The 2010 National General Elections has been described by many poll managers as being quiet and peaceful.

Reports from the National Broadcaster and One News have stated that voting in many of the polling stations in the provinces have been conducted in an orderly manner, a slight contrast to previous elections.

With hundreds of observers on the ground and with an equal amount of police officers it is proving to be a deterrent for many.

In Malaita, many of the constituencies have reported a sharp increase in voter turnout, with little or no disruption in all the polls.

Honiara also experienced a relatively quite election day with people voting in large numbers in all polling stations. Polling agents say that people who did not find their names were not violent, they "simply went on to the next polling station."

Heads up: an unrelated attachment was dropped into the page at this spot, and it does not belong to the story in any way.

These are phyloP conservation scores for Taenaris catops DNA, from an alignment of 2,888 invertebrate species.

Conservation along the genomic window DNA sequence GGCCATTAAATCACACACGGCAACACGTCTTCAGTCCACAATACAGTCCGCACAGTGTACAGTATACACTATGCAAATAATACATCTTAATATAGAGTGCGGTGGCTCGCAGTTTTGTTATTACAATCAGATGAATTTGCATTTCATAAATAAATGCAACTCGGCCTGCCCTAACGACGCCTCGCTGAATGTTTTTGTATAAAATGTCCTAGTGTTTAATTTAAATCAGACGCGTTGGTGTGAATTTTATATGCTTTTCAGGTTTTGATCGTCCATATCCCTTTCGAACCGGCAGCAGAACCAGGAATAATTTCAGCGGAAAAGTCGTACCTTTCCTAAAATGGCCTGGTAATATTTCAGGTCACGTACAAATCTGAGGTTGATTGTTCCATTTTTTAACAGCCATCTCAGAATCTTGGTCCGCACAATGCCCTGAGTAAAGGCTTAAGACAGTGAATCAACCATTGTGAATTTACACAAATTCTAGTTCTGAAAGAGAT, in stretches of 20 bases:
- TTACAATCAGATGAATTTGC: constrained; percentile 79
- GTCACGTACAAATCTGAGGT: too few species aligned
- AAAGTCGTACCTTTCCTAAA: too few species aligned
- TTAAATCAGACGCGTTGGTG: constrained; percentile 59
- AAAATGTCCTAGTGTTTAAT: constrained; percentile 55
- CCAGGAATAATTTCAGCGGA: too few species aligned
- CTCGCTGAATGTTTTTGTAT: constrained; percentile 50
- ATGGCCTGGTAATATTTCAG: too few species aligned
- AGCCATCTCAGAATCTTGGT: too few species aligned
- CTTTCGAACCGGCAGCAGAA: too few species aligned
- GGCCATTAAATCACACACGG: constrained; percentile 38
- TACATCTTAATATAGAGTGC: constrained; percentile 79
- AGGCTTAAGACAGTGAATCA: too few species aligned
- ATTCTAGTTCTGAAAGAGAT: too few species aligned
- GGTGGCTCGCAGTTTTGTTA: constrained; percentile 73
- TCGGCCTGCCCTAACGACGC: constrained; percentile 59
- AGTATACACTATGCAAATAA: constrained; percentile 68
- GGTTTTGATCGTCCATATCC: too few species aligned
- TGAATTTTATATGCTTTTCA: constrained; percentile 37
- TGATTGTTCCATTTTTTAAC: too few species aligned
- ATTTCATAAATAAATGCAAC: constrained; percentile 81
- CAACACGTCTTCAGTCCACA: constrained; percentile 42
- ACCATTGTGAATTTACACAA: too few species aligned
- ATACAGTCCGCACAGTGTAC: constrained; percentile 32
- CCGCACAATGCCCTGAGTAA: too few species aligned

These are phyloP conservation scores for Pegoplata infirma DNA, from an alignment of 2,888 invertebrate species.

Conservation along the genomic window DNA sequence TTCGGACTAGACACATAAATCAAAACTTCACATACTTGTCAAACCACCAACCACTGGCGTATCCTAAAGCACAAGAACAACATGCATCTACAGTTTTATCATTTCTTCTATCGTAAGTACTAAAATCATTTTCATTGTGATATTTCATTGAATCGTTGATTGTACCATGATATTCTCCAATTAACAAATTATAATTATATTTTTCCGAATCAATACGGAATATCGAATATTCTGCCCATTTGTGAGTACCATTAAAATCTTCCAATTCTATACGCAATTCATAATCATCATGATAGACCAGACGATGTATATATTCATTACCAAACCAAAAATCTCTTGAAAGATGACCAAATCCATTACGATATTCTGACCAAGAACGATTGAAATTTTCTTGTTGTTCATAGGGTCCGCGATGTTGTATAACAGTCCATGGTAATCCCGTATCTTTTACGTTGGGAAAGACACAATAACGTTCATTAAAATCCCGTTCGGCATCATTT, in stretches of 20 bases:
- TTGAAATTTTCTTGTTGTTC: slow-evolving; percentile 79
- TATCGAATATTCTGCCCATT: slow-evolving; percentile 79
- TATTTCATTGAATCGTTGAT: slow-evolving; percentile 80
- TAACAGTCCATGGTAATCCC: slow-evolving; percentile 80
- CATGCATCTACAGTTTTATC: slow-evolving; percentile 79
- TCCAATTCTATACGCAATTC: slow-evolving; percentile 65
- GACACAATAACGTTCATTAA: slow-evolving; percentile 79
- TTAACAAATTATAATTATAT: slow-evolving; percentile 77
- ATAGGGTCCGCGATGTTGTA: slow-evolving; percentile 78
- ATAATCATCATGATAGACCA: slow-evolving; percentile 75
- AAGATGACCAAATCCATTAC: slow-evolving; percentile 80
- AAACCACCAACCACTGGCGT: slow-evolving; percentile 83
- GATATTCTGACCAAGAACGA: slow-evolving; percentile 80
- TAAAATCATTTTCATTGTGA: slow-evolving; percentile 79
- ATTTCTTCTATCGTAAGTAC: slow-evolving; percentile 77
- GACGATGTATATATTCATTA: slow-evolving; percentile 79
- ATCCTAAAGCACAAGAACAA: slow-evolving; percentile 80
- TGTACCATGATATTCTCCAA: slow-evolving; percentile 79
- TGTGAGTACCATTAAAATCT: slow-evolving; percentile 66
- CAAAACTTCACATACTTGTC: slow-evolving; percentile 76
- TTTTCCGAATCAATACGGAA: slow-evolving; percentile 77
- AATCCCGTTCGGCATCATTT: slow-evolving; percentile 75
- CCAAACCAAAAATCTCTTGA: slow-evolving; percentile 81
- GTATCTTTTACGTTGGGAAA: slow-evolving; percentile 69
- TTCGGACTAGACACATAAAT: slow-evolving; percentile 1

The same was said for the Western Province, with a large number of voters taking advantage of the weather to travel by boat to vote. "This is my third elections, and this is one of the quietest and most peaceful, I see that even people that support different candidates are talking to each other...not very tense like last time," said Julie, a mother of three who had to travel by boat to Gizo to cast her vote.

An election officer in Kirakira, Gilbert Tabihau, says that so far there hasn't been any report of disturbances in the various constituencies when polls closed yesterday.

SIBC's correspondent Wayne Sa'o reports from Tinngoa Rennell that elections yesterday were very quiet and many went on with their daily activities after voting. Rennell-Bellona election Manager Robert Pongi says election on Bellona has also been peaceful and quite.

Counting will start later this morning with several results expected this afternoon.